As reference we had the Concertgebouw/Ashkenazy recording back then, which to my ears did not leave anything to be wanted for.
A few years later, I heard the Reiner version, which is dear to my heart mainly for non-musical reasons (memories of a mentor since deceased), plus back then I Iiked the sforzato triplet after  better the way Reiner did it - “dat dat dat DAT” instead of Ashkenazy’s “datatatat” (which admittedly is more in line with what the score implies).
Then last year, I finally decided to buy a used copy of the old Rachmaninoff RCA box, containing the maestro’s own reading. I am not sure to be honest I listened to the Isle from that box, at that time being more interested in the piano concertos.
But then Marston put out their “Symphonic Dances” box, containing among other things the SR memorial broadcast of the Isle with Ormandy, and something struck me as odd, comparing it in my aural memory with the long engraved Ashkenazy version.
Which brings me to the point of this posting: The reason Sergei Rachmaninoff’s 1929 recording runs about 2 min less than the average recording of today is not due to a particularly fast reading. It is because he had cut about 13% of the original music, 62 out of 478 bars!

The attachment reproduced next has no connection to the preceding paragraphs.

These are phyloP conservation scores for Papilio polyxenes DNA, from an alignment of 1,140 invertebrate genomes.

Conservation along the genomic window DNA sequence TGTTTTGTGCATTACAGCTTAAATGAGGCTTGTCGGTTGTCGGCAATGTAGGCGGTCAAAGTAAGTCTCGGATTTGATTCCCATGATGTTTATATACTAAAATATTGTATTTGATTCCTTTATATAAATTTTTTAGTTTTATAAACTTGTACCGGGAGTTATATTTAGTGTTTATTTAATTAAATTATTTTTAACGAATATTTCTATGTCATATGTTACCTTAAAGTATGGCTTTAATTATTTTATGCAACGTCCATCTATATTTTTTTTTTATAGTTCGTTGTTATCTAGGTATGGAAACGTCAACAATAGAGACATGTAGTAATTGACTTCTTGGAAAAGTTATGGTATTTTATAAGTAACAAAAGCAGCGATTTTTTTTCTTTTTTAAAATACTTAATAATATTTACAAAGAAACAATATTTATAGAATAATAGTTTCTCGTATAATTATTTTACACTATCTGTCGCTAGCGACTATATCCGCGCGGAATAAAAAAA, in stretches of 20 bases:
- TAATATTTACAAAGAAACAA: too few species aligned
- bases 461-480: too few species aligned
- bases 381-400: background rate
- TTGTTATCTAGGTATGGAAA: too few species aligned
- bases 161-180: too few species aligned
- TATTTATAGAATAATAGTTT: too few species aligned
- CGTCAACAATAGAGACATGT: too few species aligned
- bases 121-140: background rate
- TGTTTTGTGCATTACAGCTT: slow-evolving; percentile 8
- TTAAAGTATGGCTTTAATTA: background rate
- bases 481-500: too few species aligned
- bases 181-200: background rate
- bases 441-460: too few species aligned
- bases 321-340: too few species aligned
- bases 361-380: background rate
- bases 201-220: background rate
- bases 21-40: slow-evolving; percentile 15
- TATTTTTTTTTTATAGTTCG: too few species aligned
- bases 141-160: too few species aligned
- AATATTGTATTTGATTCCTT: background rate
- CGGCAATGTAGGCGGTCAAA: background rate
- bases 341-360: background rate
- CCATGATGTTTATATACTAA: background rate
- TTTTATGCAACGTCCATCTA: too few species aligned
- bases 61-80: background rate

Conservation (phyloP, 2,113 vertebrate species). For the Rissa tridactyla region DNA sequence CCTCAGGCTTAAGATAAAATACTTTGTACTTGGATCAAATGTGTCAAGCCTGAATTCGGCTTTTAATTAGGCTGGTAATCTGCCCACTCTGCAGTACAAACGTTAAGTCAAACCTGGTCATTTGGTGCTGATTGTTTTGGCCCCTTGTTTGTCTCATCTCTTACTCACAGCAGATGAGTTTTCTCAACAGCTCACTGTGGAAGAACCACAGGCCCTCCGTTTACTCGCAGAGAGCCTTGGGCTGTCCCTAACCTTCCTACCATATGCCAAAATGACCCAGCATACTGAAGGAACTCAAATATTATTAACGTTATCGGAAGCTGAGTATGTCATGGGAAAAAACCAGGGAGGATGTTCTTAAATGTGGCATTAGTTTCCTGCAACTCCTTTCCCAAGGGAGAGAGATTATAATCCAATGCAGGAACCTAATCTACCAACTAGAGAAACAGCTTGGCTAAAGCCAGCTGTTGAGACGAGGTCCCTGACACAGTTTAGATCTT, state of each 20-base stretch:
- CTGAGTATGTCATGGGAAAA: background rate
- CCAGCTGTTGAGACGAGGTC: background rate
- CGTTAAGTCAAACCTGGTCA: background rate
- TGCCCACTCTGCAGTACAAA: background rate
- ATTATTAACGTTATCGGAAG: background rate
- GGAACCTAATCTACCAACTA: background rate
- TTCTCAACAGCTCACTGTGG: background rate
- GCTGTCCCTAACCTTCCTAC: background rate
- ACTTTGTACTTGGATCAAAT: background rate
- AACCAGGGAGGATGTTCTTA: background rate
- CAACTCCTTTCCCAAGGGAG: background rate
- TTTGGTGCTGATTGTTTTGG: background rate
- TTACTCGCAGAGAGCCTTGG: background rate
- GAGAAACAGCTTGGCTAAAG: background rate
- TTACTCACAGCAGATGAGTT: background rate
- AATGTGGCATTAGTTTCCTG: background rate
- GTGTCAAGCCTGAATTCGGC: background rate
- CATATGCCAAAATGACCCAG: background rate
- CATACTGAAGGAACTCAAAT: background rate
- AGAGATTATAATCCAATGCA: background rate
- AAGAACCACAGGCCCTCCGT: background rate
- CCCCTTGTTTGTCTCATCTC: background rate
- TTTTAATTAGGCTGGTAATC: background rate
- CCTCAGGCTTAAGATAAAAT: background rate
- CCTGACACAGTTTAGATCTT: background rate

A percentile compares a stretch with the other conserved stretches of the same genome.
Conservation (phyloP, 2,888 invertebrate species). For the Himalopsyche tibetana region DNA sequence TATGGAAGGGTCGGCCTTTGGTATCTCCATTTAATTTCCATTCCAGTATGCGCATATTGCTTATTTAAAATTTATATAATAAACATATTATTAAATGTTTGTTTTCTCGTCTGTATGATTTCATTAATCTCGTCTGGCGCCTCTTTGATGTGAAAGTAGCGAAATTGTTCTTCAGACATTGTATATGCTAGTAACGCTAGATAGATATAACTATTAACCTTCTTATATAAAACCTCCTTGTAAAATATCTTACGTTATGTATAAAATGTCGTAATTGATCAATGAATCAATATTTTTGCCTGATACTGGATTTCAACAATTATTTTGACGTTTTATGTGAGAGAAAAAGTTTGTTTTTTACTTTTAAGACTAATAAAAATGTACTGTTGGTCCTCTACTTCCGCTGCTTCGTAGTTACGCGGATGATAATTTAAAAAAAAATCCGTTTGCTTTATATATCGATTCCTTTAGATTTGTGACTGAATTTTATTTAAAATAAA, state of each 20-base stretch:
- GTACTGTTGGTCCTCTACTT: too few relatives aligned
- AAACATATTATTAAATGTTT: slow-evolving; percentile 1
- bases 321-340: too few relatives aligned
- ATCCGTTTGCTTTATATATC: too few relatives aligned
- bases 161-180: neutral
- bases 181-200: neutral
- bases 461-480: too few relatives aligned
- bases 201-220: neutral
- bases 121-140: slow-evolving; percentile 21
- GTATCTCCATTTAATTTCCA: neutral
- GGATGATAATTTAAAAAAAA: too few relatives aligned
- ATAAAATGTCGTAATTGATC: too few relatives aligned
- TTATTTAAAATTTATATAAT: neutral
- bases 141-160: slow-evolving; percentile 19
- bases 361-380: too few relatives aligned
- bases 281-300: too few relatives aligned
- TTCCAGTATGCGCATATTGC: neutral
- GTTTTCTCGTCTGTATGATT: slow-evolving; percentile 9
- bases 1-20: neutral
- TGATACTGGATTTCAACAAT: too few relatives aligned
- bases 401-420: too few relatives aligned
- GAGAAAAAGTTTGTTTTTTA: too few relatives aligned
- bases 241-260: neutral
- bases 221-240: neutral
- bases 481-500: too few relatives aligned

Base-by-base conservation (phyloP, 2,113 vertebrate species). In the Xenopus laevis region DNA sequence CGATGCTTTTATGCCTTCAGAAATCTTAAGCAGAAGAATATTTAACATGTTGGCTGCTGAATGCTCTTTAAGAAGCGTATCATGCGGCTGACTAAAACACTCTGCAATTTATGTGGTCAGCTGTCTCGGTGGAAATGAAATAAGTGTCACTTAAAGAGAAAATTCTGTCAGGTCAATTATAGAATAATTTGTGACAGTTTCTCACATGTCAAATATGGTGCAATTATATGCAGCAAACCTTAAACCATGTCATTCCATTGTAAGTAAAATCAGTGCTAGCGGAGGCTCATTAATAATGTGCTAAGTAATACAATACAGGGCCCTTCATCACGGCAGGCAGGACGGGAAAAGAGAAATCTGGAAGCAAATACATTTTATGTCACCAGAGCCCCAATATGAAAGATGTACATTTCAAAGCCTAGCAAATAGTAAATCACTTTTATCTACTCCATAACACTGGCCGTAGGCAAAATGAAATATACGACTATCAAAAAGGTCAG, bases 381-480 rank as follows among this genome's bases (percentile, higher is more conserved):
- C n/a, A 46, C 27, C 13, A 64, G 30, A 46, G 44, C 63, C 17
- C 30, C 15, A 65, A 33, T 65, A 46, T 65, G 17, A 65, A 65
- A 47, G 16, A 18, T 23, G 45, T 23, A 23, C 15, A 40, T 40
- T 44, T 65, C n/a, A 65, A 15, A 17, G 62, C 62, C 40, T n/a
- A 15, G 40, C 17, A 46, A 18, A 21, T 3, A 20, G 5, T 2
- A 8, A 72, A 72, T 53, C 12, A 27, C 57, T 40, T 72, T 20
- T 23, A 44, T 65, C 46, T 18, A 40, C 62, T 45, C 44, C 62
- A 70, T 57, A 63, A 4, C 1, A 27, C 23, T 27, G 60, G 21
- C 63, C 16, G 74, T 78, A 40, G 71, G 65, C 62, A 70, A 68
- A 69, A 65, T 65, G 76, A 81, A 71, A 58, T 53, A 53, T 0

And apparently he confirmed these revisions again shortly before his death for “everyone” to adhere to. See this article from the Philadelphia Orchestra website, even showing a photograph of the first page of the score with SR’s hand-written note. It doesn’t even start at at the beginning anymore!
Ormandy sticks to those cuts both in the broadcast and, with one exception, also on the 1954 studio recording.
That tells us that the one “fast” version from your batch really is Pletnev’s, because he plays all 478 bars and still comes out way below 20 minutes.
To my ears the cut parts are not really “waste” but belong to the piece. (I also like the original restored 4th piano concerto at least as much as SR’s revised shorter version.) I can accept the cuts musically, the piece still works. And after all, “Sergei said so!”
What I simply don’t understand, and incidentally Pletnev in that case also adheres to SR’s own reading, is the twice slowing down during the passage between  and , bars 5-6 and 11-12. “Rubato” as in “rubbing it in”?
What is your favorite? Cut or uncut...
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Comparative reviews of 10 unidentified performances of Rachmaninov's Isle of the Dead by three MusicWeb reviewers.
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